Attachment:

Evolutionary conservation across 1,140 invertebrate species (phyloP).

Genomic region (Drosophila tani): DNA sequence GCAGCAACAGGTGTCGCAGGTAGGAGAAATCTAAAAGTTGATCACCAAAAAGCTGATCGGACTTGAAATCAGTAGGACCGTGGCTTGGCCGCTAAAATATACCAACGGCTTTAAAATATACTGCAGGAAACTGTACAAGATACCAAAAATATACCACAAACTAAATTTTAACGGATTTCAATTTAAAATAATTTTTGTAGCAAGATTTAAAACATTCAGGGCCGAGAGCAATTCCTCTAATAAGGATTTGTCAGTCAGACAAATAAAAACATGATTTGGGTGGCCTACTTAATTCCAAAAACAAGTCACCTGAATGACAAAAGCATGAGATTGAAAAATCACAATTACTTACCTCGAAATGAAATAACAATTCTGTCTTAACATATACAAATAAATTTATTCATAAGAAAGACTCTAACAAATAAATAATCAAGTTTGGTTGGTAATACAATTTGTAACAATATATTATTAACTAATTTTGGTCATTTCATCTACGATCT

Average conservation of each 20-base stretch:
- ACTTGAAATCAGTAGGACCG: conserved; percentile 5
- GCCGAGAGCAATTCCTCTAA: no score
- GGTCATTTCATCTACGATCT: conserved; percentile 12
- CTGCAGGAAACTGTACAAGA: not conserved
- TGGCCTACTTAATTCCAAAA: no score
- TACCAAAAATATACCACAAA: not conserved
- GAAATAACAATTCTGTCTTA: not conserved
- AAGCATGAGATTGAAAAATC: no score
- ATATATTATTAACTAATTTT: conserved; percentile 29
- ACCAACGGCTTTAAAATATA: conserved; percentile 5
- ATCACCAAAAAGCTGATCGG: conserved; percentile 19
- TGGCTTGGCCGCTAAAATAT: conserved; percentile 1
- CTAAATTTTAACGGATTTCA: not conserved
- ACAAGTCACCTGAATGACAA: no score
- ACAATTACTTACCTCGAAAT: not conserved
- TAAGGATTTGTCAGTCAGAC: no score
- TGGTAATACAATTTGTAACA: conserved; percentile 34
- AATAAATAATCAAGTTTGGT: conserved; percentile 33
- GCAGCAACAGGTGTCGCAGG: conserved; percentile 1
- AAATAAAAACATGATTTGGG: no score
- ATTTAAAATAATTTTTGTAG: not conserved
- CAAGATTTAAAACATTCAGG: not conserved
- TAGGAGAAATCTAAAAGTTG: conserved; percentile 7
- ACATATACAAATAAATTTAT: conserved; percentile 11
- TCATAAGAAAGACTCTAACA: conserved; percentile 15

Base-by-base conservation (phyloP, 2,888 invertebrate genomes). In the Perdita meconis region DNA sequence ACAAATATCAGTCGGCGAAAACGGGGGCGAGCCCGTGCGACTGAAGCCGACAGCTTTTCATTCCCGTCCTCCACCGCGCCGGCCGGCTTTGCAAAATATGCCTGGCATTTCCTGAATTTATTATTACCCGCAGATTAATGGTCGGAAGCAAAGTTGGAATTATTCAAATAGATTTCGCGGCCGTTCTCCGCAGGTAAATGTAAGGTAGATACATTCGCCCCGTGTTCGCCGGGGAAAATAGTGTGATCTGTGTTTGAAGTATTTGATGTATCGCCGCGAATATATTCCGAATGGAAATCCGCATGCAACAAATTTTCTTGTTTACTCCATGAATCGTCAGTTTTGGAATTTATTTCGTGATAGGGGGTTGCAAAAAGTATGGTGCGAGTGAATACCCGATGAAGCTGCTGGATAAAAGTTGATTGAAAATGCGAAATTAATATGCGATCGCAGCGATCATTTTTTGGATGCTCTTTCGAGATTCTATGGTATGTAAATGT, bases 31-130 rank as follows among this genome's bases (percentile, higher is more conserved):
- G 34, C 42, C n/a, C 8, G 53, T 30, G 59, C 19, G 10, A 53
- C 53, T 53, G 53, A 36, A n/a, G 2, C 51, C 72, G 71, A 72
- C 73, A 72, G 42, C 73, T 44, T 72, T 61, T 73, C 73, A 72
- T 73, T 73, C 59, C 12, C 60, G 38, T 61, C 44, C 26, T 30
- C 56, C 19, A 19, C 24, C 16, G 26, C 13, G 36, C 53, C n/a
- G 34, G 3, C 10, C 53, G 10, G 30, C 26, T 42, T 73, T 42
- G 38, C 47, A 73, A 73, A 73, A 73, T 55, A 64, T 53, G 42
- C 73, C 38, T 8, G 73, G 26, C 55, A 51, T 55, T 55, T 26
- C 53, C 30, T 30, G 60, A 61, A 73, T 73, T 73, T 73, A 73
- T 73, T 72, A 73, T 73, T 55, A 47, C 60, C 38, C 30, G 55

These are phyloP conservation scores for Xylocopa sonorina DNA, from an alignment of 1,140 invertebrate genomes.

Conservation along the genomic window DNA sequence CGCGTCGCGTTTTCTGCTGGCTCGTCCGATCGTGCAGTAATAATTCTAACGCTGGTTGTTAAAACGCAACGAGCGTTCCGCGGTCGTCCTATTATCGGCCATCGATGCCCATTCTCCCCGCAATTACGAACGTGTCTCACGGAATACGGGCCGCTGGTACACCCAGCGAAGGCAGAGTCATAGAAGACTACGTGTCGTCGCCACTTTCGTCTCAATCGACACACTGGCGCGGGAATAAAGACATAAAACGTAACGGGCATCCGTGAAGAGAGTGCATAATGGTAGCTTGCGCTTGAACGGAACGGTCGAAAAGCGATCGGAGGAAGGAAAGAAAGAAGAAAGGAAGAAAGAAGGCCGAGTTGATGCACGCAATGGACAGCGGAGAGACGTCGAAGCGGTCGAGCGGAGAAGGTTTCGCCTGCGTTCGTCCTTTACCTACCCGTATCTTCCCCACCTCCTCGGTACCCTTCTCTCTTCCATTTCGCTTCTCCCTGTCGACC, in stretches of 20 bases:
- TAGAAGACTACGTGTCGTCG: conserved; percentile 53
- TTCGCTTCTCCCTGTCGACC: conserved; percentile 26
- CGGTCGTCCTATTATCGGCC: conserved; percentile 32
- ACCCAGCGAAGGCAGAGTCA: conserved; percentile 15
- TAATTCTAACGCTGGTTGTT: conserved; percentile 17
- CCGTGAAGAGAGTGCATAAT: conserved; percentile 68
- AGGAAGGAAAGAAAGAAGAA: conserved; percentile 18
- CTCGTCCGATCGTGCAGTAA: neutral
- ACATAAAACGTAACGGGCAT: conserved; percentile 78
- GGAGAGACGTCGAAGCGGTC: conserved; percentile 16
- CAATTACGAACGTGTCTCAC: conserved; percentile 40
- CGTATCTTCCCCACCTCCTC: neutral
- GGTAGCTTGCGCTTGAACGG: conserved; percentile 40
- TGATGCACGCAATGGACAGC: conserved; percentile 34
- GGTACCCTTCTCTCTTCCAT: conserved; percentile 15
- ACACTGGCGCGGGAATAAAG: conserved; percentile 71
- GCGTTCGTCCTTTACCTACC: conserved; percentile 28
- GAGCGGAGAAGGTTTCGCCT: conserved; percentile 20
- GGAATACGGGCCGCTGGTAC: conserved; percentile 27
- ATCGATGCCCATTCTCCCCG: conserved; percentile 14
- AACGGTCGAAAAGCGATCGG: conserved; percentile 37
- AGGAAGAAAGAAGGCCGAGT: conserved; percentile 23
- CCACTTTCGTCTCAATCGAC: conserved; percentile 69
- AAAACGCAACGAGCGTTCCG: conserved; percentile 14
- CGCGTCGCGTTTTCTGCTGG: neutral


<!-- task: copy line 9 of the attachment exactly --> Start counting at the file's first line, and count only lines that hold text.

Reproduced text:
- TACCAAAAATATACCACAAA: not conserved